Got a transit headline? Send it to me:

Saturday, November 22, 2008

MTA Light Rail Service Improves

Last week, I reported on MTA's Light Rail disruptions up in Baltimore. Service will be much improved starting Sunday, November 23 2008. The Penn-Camden Shuttle will still not operate, and many trains will only be one car long, but service to Hunt Valley has been restored.

Trains will operate every 15 minutes between Hunt Valley and Linthicum and every 30 minutes on the branches to BWI and Cromwell/Glen Burnie.

Friday, November 21, 2008

Understanding the Blue Line Reroute

Metro's growth in ridership has never been pain free, but overcrowding on the Orange Line is reaching absurd levels. WMATA has already lengthened many trains to 8 cars, which is the length of the platforms. A shortage of rollingstock and power substation issues are preventing more trains from being lengthened, but even so, the day is coming when nothing can be done but add trains.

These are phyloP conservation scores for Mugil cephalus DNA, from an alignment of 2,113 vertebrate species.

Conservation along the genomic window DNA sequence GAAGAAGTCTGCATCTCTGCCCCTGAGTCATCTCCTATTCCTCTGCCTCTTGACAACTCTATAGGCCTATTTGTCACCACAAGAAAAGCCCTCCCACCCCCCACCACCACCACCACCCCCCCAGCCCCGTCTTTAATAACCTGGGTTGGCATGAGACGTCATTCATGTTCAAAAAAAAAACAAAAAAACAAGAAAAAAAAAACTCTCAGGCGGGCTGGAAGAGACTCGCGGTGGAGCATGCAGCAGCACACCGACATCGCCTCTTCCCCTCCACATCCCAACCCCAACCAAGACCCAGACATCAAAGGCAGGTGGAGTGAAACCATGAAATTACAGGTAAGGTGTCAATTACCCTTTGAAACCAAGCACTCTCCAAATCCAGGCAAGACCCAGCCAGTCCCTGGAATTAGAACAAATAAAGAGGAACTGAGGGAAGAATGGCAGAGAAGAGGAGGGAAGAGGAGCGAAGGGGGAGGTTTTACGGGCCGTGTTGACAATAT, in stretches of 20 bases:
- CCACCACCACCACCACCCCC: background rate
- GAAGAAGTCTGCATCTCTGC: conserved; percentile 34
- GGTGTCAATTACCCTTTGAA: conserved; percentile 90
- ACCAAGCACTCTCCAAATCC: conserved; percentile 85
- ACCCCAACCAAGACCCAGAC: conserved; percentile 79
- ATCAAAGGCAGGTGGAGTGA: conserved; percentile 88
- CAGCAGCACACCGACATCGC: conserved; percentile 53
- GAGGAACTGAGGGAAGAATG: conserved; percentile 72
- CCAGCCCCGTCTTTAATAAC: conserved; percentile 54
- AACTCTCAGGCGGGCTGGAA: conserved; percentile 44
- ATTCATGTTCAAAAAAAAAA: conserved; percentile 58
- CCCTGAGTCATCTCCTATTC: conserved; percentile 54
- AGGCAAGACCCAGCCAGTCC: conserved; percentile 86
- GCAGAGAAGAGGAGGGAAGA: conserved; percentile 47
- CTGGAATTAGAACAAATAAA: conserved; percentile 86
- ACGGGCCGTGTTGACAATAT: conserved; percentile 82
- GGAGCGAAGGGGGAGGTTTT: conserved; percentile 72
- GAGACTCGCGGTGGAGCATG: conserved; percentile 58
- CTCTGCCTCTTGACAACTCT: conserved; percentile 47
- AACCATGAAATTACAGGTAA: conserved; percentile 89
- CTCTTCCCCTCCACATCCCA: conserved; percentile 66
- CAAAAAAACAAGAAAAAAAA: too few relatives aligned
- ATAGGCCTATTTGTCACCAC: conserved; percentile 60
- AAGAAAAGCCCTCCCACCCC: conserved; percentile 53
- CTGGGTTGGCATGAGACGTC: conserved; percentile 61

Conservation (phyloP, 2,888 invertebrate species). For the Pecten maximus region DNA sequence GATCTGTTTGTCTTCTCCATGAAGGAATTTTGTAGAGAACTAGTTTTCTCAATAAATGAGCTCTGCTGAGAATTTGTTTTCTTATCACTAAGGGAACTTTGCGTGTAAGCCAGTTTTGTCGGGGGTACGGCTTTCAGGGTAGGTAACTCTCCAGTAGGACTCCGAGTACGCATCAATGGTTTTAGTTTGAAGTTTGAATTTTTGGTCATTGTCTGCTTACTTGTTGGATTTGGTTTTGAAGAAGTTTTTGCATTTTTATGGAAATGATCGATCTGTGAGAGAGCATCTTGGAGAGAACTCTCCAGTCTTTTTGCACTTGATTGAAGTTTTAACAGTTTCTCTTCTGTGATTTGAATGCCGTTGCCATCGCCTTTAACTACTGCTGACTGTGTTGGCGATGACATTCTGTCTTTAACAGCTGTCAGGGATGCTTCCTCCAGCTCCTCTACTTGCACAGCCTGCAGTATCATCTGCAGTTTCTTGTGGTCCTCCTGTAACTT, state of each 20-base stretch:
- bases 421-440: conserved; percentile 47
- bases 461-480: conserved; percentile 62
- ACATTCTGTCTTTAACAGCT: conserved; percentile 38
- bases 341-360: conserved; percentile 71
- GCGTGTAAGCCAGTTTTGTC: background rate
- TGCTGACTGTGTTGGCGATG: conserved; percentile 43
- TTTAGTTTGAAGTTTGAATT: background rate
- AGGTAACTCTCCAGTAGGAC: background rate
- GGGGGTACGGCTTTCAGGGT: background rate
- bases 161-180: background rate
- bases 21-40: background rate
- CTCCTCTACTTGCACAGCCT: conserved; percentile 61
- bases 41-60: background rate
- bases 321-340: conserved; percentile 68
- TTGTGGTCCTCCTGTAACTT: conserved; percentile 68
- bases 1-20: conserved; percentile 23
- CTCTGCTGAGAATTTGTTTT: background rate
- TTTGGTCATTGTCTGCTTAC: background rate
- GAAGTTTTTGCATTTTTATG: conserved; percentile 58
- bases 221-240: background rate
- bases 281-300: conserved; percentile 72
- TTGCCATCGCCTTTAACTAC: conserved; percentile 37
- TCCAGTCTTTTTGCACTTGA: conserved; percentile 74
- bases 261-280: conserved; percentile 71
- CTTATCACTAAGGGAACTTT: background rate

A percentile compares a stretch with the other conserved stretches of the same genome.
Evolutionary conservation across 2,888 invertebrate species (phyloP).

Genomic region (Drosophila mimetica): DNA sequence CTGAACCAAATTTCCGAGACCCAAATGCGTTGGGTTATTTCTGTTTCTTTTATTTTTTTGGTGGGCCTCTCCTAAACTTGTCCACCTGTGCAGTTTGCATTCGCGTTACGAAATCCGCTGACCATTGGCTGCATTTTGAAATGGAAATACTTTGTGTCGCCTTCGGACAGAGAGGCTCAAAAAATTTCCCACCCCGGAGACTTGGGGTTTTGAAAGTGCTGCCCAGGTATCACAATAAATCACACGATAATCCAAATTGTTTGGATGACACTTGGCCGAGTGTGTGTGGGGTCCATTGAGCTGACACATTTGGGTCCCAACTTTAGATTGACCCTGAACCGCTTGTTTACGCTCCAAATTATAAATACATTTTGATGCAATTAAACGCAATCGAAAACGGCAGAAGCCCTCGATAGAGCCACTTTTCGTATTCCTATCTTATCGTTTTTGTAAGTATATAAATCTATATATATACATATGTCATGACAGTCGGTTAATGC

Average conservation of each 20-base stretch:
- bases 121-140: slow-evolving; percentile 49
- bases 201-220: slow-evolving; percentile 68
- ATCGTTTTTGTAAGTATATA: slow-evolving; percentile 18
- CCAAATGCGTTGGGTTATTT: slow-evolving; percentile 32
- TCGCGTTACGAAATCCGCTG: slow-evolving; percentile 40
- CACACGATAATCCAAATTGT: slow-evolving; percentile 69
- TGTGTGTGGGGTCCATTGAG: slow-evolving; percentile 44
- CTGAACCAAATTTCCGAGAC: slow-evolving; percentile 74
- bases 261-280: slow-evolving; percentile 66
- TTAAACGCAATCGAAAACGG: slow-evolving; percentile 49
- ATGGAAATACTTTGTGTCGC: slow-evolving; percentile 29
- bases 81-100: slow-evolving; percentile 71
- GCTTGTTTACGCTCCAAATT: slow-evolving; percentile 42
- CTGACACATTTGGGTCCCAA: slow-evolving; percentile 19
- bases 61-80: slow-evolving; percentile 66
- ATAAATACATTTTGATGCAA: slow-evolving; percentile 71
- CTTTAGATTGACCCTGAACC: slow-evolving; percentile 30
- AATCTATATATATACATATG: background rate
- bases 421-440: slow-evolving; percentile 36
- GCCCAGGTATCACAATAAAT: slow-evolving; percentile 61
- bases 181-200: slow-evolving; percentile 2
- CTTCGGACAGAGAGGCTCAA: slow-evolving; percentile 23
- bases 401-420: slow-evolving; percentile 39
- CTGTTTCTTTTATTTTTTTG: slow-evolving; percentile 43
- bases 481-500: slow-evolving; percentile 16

This unfortunately, can only happen at the expense of the Blue Line.

Metro trains can operate 90 seconds apart, but require 135 seconds of separation at locations where switches must be realigned between trains. In this case, the bottleneck is the "Rosslyn Portal," the area of tunnel just west of Rosslyn Station, where the Blue and Orange Lines diverge.
Planners at WMATA have gotten a little extra capacity out of the system by running two consecutive Orange Line trains followed by one Blue Line train. This way, the switches don't need to be realigned as much--and that saves 45 seconds. This is possible because for every 2 Blue trains, WMATA runs 3 Orange trains. Still, the throughput is limited.
Since pictures are worth more than words, I'll just demonstrate by referring to the diagram below. *If you don't understand something, leave a comment, and I'll try to address it.*